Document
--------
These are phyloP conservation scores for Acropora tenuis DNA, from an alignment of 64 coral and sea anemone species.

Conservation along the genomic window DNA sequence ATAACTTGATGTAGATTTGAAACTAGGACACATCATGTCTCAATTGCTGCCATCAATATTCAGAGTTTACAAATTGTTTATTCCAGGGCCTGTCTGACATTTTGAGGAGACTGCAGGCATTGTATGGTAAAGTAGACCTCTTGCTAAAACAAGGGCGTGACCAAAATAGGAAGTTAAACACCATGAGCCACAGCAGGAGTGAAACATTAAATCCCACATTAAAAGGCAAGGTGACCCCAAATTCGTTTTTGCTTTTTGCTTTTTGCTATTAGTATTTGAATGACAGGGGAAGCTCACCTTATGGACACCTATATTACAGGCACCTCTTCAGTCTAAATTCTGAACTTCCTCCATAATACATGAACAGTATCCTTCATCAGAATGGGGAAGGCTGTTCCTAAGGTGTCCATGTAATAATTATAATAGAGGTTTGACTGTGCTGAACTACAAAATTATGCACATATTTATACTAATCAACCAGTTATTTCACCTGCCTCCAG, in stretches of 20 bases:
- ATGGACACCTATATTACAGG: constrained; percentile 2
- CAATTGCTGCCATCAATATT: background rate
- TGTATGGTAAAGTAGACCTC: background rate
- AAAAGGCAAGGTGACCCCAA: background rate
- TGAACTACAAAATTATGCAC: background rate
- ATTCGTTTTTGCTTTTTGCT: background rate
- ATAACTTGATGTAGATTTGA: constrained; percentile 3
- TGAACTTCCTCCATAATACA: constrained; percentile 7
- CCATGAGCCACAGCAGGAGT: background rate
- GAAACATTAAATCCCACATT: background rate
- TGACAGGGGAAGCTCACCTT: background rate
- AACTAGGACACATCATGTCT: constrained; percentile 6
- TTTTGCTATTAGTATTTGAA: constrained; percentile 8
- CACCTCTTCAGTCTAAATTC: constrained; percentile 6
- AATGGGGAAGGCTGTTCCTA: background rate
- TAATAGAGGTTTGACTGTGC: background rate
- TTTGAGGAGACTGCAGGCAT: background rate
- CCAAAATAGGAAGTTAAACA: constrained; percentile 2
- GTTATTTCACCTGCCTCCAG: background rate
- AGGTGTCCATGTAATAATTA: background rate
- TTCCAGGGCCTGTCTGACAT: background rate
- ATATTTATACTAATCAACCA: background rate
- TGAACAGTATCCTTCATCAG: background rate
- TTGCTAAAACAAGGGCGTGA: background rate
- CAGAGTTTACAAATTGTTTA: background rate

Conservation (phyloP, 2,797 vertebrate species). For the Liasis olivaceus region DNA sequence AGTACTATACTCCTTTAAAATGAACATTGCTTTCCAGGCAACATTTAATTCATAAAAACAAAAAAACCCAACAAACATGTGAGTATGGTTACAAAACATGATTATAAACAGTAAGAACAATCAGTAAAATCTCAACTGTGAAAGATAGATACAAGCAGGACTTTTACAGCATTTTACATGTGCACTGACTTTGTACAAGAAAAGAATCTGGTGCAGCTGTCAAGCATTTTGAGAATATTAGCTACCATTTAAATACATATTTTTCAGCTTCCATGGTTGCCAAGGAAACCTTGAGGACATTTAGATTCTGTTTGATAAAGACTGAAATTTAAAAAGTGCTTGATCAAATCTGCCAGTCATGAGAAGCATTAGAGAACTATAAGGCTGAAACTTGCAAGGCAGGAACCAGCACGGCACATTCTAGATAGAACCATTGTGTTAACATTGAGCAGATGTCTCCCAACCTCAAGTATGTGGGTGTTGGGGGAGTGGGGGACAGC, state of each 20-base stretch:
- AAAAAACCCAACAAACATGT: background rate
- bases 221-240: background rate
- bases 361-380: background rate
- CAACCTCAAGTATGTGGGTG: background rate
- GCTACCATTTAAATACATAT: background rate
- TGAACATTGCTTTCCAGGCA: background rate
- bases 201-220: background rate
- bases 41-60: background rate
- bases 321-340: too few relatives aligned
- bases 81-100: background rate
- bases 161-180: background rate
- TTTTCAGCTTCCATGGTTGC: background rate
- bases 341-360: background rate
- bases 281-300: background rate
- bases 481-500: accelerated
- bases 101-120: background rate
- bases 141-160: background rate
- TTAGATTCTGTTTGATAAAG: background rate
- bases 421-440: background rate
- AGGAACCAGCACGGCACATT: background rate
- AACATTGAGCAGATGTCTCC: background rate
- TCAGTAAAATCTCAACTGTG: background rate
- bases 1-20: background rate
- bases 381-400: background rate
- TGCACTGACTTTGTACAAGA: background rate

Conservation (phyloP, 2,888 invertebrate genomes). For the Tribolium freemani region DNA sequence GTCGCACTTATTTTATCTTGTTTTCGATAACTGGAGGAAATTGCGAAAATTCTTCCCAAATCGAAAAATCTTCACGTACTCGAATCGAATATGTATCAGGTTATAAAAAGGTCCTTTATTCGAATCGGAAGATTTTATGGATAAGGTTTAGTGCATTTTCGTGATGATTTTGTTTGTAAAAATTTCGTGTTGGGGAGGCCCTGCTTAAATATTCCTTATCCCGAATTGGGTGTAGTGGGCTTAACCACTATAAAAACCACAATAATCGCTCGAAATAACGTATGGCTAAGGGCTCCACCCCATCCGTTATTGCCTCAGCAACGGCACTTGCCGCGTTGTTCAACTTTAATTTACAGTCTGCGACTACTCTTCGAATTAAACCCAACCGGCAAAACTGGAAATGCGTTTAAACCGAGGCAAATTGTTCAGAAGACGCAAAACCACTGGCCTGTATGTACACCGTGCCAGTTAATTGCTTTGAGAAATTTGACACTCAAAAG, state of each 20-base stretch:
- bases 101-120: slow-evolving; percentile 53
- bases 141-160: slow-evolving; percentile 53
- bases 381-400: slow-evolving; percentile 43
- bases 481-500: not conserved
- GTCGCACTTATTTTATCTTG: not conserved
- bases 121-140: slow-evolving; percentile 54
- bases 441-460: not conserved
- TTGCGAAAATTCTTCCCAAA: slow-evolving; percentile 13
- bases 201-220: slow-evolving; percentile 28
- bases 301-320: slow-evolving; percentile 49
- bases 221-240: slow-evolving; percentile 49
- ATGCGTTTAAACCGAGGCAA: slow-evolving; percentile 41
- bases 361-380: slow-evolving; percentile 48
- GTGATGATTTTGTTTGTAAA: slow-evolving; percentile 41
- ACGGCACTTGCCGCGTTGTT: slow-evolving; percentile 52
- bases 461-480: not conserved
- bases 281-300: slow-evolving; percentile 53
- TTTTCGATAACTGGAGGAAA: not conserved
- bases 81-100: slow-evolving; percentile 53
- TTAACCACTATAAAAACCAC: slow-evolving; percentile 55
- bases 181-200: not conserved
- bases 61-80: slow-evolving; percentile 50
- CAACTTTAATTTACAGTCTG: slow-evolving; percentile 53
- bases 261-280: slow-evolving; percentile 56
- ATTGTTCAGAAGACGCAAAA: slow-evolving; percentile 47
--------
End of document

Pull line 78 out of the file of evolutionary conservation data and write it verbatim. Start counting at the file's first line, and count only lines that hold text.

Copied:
- bases 261-280: slow-evolving; percentile 56